As the Federal Aviation Administration attempts to implement the regulatory and safety issues they pose, drones have become an object of fascination and fear for the public. New technology breeds new concerns about responsibility, practicality, and injury. But there is one group that views drone pilots, not the drones themselves, with skepticism: the model plane flying community. Flyers of unmanned civilian aircraft just don’t see eye-to-eye.
Radio-controlled aircraft were first used by British aeronautics pioneer Archibald Low during remote tests of compressed-air flying machines after World War I. It took decades for a civilian rollout, but hobbyist RC aircraft groups have been around for decades. Now, those groups find themselves waist-deep in a debate about airspace and privacy concerns. Some of them waded in, but others just got dropped in unfamiliar waters.
“It’s a bit of a mixed bag,” Richard Hanson of the Academy of Model Aeronautics, tells Inverse. “There is a large number of members who are wary of the users of this technology going out and doing stupid things and giving a bad name to our hobby.”
The 80-year-old AMA views drones as an adjunct to the aircraft hobby and some members are enthusiastic about the new tech, which is seemingly behind the organization’s growth. Others would prefer the paradigm remain unshifted. Given the newness of drones and the relative smallness of the RCA community, reputation is a big deal. When a civilian drone got in the way of a medical helicopter, hobbyist forums were ablaze with criticism for the inexperienced pilot.
That pilot, without knowing it, had joined a community way older than drone technology. The reason? The Federal Aviation Administration declines to discern the difference between a quadcopter and radio-controlled aircraft and has recommended the registration of any aircraft weighing over 250 grams. In the eyes of the model aircraft community, the key difference between the UAV types is obvious: Unlike RC planes, many consumer drones can fly out of their operators’ line of sight using GPS. Viewed this way, model aircraft have more in common with kites than drones. RC pilots and drone flyers engage in very different activities, motivated by very different impulses.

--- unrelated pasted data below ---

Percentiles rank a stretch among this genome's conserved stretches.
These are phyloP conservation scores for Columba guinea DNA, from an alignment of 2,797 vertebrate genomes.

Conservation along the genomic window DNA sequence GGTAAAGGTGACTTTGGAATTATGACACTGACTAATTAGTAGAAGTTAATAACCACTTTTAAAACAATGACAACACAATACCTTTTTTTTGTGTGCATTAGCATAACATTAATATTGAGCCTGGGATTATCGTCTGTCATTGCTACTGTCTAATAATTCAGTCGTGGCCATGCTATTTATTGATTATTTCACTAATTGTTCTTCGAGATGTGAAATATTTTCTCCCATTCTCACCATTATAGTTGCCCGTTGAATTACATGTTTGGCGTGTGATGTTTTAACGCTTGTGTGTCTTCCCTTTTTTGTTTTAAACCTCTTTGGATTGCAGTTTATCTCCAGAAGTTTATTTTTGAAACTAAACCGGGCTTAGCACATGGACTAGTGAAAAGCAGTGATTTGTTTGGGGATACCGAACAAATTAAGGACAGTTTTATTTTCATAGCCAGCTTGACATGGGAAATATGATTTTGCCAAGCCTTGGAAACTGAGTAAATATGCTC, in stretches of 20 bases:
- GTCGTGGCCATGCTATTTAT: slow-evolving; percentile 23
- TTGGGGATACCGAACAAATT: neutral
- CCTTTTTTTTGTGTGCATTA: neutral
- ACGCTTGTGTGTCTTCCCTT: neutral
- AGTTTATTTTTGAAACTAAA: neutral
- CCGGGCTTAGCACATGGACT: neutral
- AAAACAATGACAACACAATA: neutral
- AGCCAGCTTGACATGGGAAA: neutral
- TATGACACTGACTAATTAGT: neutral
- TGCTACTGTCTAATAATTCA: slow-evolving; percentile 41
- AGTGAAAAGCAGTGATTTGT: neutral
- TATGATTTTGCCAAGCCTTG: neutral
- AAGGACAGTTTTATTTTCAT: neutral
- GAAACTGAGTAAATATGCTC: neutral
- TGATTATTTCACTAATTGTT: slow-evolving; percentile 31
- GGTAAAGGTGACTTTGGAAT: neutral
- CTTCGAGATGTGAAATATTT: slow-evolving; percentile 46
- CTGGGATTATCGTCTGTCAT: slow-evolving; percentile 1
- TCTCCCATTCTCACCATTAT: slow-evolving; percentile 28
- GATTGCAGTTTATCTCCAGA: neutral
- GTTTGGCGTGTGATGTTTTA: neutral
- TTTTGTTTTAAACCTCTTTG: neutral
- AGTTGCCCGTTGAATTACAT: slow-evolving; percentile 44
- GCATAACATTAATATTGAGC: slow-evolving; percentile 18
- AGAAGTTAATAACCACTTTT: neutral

Hanson points out that the way that people get into flying quadcopters is extremely different from the way that people get into flying radio-controlled planes. “People who are buying these aren’t traditional model-aircraft people, for the most part, so they don’t know the type of safety environment we operate in,” he says. “They’re not aviators.” Where an RC novice might come across a local group of enthusiasts or snag that initial model airplane from a hobby shop, the average first-time drone buyer is making the purchase online. The barrier to entry is considerably lower.
“People who take drones out of the box and fly them — they have to know they are fallible,” says Hanson. “They’re not bulletproof.”
To be fair, the vast majority of people who fly drones don’t do stupid things and many quadcopter flyers are keenly aware of the (overstated) dangers of their hobby. The top, stickied post currently at Reddit’s dedicated DJI Phantom drone forum? A discussion on how not to contribute to the bad rep of DJI owners. The two big takeaways: Practice in open spaces away from people, and “read the fucking manual.”
From the perspective of the model aircraft community, drone pilots have jeopardized the future of a great hobby. The question is whether or not bad drone pilots can be stopped and, if the federal government needs to do the stopping, what that will mean for everyone else.